Ad blockers became an important accessory for most Internet users. Advertising is the main source of income of Google. Google Chrome is the most used browser. Outcome? Google Chrome could prevent ad blockers from working. Unless you replace that income in another way. For example, becoming a corporate customer.
Of course that is the reading that very badly thought people do. Officially, what Google did was present a plan to improve the functioning of your browser. The rest are side effects.
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What is the problem with ad blockers?
Last year, Google presented a plan to improve the performance of extensions from your browser. Some developers noted that part of the plan, called Manifesto v3, it could affect the functioning of ad blockers.
Officially, Manifesto v3 is designed to improve the performance, privacy and security of Chrome extensions. One of the ways to do it is limit the way extensions can examine aspects of websites. Critics claim that this is uNo shot on the waterline of ad blocking and privacy extensions.
From Google they pointed out that the proposed changes in the V3 Manifesto are intended to give more control to end users. Also, they remarked that Chrome enterprise version offers administrative control options and is free and will allow users to give the necessary permissions to ad blockers.
What they did not say is that they will continue to aggressively promote the normal version, while only the most informed will be able to find the business one.
In the Chromium forum, the basis of which is used by the Chrome browser, the following explanation was given:
Chrome is disregarding the blocking capabilities of the webRequest API as per Manifesto V3, not the entire webRequest API (although the blocking will still be available for enterprise deployments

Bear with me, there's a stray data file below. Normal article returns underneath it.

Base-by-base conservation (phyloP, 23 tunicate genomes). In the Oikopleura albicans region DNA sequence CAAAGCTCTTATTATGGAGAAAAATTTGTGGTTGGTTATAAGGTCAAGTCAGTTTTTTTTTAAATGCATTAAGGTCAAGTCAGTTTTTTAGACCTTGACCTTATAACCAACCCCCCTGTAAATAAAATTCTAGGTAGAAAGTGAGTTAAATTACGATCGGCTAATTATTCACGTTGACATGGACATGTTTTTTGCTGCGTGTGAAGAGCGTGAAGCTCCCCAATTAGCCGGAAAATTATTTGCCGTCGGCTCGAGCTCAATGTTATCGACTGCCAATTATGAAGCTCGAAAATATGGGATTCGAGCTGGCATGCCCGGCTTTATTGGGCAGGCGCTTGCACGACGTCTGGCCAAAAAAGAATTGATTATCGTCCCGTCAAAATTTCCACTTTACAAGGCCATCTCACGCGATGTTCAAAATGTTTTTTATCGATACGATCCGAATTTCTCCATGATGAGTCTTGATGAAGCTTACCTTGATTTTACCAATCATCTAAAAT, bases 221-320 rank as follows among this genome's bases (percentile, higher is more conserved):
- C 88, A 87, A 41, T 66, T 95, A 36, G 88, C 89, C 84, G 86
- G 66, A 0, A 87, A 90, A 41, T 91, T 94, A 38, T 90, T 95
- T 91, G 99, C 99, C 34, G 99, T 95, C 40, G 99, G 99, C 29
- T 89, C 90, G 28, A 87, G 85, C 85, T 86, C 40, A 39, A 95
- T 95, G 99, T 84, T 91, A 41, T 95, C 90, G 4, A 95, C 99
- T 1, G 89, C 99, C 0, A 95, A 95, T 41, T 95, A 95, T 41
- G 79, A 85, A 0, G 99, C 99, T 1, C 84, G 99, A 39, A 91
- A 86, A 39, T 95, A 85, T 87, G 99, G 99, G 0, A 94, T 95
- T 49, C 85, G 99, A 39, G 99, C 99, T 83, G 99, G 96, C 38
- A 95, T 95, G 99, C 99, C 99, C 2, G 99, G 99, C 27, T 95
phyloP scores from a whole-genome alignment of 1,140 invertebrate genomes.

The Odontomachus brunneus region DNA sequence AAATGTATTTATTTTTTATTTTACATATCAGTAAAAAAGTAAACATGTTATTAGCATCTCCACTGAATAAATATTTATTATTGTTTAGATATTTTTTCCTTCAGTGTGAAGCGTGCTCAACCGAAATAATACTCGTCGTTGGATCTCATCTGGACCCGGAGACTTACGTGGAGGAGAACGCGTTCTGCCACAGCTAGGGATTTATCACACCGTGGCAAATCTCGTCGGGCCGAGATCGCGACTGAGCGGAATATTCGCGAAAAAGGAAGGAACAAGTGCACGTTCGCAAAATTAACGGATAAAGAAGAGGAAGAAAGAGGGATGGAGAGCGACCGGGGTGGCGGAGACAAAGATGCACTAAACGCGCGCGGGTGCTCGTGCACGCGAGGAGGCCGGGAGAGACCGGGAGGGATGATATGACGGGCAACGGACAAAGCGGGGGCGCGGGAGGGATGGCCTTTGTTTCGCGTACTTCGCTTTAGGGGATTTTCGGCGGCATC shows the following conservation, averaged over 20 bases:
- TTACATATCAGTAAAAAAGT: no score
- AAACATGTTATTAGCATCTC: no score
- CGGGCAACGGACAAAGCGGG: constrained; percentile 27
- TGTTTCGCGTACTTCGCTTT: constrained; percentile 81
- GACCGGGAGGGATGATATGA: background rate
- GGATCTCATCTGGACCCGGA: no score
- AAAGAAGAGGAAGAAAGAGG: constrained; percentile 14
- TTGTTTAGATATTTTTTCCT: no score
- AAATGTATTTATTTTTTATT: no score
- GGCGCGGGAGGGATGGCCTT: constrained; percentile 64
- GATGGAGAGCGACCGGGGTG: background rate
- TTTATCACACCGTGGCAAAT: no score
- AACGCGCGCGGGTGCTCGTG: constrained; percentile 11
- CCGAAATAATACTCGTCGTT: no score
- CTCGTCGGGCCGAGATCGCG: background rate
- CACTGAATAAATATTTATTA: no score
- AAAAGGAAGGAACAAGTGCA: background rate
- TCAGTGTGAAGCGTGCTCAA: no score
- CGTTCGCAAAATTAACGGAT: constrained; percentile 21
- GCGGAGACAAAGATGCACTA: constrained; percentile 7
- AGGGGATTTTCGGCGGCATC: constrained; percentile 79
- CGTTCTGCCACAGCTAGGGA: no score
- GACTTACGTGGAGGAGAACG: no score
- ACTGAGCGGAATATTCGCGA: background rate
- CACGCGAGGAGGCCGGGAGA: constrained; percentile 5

In the same way, the company assured that:
Supports the use and development of ad blockers and is working with developers to create a content filtering system that preserves privacy and limits the amount of confidential data shared with third parties.
Justin Schuh, Chrome Security Lead, made statements to the same effect:
The only motivation in this case is correct major privacy deficiencies and current system security. I know, because I established that approach and the team informs through me
The other bell about ad blockers
Ad blockers not only prevent the user from seeing advertisements. They also block the tracking systems that companies use to evaluate their performance. From what is known is that there are more than six hundred million devices that use it.
The discussion has to do with the rules ad blockers use to decide what to show you to the user who enters a web page. The current design of Chrome allows many of these rules, for example, an ad blocker can check to see if elements on a website come from a long list of ad-related Internet addresses.
The new approach set a limit for those rules. At the moment there is talk of a maximum of 30,000. Blocker developers, consider it to be an insufficient number. One of the best known blockers, uBlock Origin employs over 90,000.
This is where conspiracy theorists make water. It would not be a very smart move for Google to protect its advertising business with this method. The thirty thousand rules they may not be enough to block all online advertising services. But are enough to block Google ads.
The latest news is that the planet company increase the rules to thirty-five thousand and he did not close the door to take it even further, subject to performance tests. Meanwhile, Firefox, Chrome, Vivaldi, Opera and Brave are already preparing their strategies to attract new users.
For my part, I am willing to give Google the benefit of the doubt (as a Brave and Firefox user). However, that one company controls so many aspects of the Internet seems worrying to me. I hope that antitrust investigation The Department of Justice ended up ordering a division. In the long run it will be better for the users and the company.